- Pitchers are allowed a maximum of 65 pitches in first-round games, but Yovani Gallardo was on a 50-pitch limit for Mexico. He looked sharp, allowing two hits and striking out four in 3.1 innings, but that meant Mexico had to rely on its bullpen, a day after using four relievers in that 6-5 loss to Italy. Royals righty Luis Mendoza escaped a jam in the fifth after walking the first two batters, striking out Arencibia on a nice 0-2 slider and then retiring Rollins and Phillips on ground balls. Oliver Perez got a key out in the sixth and Oscar Villareal pitched a scoreless seventh. The U.S. scored once off Cardinals reliever Fernando Salas in the eighth, and Giants closer Sergio Romo closed it out.
- The Giants were undoubtedly nervous seeing Romo come in. They had apparently requested that Romo not appear in consecutive games, and manager Bruce Bochy has always been very cautious with his use of Romo. He threw 26 pitches Thursday, but this was a must-win game for Mexico. Saving him for Saturday's game against Canada doesn't make any sense if you lose this game. A reliever can't appear three consecutive days, so Romo is unavailable now for Canada.
- Ryan Vogelsong starts for the U.S. against Italy, and while the Italian team is mostly comprised of U.S.-born players -- including several major leaguers -- they will start an actual pitcher from Italy: Luca Panerati, a left-hander who was in the Reds' system from 2008-11, never advancing past Class A. Last year, he pitched in the Italian Baseball League. Now he gets to face a team of the best players in the world. This is what the World Baseball Classic is all about.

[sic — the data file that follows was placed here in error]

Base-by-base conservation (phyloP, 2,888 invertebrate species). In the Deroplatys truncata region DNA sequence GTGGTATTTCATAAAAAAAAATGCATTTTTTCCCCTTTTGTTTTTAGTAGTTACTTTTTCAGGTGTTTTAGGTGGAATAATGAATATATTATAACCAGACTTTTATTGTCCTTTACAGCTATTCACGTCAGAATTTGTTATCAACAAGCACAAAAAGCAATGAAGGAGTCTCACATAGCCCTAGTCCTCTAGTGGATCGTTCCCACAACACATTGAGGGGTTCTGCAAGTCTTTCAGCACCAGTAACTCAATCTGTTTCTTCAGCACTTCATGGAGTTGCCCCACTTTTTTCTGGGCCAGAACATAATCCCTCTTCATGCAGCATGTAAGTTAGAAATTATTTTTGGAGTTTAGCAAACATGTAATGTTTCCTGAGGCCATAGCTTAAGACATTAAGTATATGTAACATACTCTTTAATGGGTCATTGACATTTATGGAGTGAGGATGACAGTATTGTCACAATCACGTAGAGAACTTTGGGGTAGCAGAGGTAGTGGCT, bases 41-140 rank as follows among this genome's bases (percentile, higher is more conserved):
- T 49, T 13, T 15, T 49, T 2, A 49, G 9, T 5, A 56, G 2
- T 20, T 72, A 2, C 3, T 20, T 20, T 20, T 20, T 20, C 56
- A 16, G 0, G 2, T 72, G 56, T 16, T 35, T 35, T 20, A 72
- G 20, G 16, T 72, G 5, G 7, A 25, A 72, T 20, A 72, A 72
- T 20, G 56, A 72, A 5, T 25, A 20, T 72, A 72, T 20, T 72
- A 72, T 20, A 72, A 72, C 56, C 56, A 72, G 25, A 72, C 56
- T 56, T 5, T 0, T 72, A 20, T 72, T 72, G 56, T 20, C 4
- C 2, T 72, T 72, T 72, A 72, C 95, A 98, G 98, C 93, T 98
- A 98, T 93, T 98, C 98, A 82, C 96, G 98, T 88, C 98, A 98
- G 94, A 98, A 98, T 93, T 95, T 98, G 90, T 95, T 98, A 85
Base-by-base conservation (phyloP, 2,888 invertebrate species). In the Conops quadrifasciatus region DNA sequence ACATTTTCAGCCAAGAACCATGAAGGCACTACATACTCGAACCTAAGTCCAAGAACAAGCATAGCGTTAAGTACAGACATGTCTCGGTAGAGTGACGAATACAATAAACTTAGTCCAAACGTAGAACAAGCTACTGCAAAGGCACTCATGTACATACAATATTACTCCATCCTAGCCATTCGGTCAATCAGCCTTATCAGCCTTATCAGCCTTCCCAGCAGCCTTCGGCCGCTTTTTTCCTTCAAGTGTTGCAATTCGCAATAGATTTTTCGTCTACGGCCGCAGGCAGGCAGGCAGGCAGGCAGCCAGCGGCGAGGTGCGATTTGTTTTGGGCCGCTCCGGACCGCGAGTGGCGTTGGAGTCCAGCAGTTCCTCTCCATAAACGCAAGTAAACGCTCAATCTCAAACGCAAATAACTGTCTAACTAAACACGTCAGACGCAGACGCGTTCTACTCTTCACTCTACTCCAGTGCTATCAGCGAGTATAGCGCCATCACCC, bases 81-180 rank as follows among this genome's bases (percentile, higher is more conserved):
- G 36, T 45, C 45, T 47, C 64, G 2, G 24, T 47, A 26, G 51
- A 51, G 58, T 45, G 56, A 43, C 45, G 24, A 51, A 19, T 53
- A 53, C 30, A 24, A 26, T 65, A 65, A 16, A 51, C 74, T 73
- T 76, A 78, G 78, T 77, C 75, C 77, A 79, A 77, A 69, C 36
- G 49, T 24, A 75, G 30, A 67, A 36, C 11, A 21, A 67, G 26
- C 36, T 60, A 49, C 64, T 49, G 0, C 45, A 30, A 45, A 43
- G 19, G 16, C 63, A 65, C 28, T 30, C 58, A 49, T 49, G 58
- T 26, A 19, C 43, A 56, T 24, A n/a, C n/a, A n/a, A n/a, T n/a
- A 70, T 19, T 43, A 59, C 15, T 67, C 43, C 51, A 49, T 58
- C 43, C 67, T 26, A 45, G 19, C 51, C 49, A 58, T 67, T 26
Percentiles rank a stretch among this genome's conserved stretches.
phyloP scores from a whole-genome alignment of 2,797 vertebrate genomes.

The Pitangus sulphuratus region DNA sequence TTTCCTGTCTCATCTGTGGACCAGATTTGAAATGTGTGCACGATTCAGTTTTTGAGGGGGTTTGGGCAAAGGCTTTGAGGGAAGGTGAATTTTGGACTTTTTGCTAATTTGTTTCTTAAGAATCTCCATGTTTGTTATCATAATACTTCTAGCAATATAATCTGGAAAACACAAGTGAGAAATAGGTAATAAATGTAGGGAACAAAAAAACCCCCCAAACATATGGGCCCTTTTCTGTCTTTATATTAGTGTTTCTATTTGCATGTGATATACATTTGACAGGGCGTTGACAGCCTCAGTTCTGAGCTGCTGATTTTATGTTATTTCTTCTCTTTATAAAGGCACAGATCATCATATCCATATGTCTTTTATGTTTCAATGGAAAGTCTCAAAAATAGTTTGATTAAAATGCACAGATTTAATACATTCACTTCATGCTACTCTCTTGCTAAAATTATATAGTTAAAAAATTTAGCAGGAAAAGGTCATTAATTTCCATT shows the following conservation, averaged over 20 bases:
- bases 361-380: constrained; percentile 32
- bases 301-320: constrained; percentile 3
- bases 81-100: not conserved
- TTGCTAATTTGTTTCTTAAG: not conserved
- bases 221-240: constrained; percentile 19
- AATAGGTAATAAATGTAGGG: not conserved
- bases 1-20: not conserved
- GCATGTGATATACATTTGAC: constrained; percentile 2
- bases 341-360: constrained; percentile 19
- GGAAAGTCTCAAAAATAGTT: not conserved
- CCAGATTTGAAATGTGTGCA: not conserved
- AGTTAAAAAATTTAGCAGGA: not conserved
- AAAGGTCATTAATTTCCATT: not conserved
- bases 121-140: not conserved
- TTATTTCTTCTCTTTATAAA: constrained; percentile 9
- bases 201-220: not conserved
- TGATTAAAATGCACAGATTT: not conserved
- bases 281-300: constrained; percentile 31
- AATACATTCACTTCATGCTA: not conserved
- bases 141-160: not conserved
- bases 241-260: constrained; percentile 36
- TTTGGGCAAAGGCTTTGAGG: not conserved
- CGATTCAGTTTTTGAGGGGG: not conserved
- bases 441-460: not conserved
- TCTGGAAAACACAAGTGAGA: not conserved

Does this surprise you? Over the past 10 seasons, Jimmy Rollins has been the 10th-best position player in baseball, at least according to FanGraphs and its wins above replacement metric.
I guess it surprises me, not that I haven't appreciated Rollins' broad base of skills -- speed, defense and good power for a middle infielder -- but I've never thought of him at quite that elite level, except maybe during his MVP season in 2007, and even then there was an ugly debate over whether he really deserved the award.
Anyway, upon seeing that ranking, my first thought was: You know, that's not a bad Hall of Fame argument: Jimmy Rollins was one of the top 10 players in the game for a decade, and that certainly smells like a Hall of Famer, if Hall of Famers smelled of something other than sweat, grass stains and chewing tobacco. I mean, if you're one of the very best players in the game for a long period of time -- and WAR is the best mechanism we have for determining that -- then that has to put him in the Hall of Fame discussion.
And again, with Rollins, that surprises me. I viewed him as a popular player, but overrated by the general population of baseball fans, in part because the stolen bases made him such a valuable fantasy player, and in part because the general population doesn't always pay a lot of attention to on-base percentage, a skill Rollins has failed to excel at in many seasons.
But the whole top-10 over 10 argument ... well, I soon realized, that's the Jack Morris argument: You know, Jack Morris won the most games in the '80s, and then suddenly I felt a little dumber. (By the way, Morris ranks seventh in FanGraphs WAR from 1980 to 1989 and 13th in Baseball-Reference WAR.)
The obvious problem with comparing a player to his peers over a certain period of years is players aren't being compared equally: Some get only some of their peak years in there, some get all of them and so on. Did you know Frank Viola is tied for the most wins from 1984 to 1993? Or that Jimmy Key is second in wins from 1985 to 1994?
2003 to 2012
FanGraphs: Pujols, A. Rodriguez, Utley, Cabrera, Beltran, Beltre, Wright, Suzuki, Holliday, Rollins (44.3), Berkman, Jeter, C. Jones, Teixeira, Rolen.
Baseball-Reference: Pujols, Rodriguez, Utley, Beltre, Beltran, Teixeira, Cabrera, Suzuki, Jones, Wright, Mauer, Hunter, Berkman, Rollins (35.9), Holliday.
1993 to 2002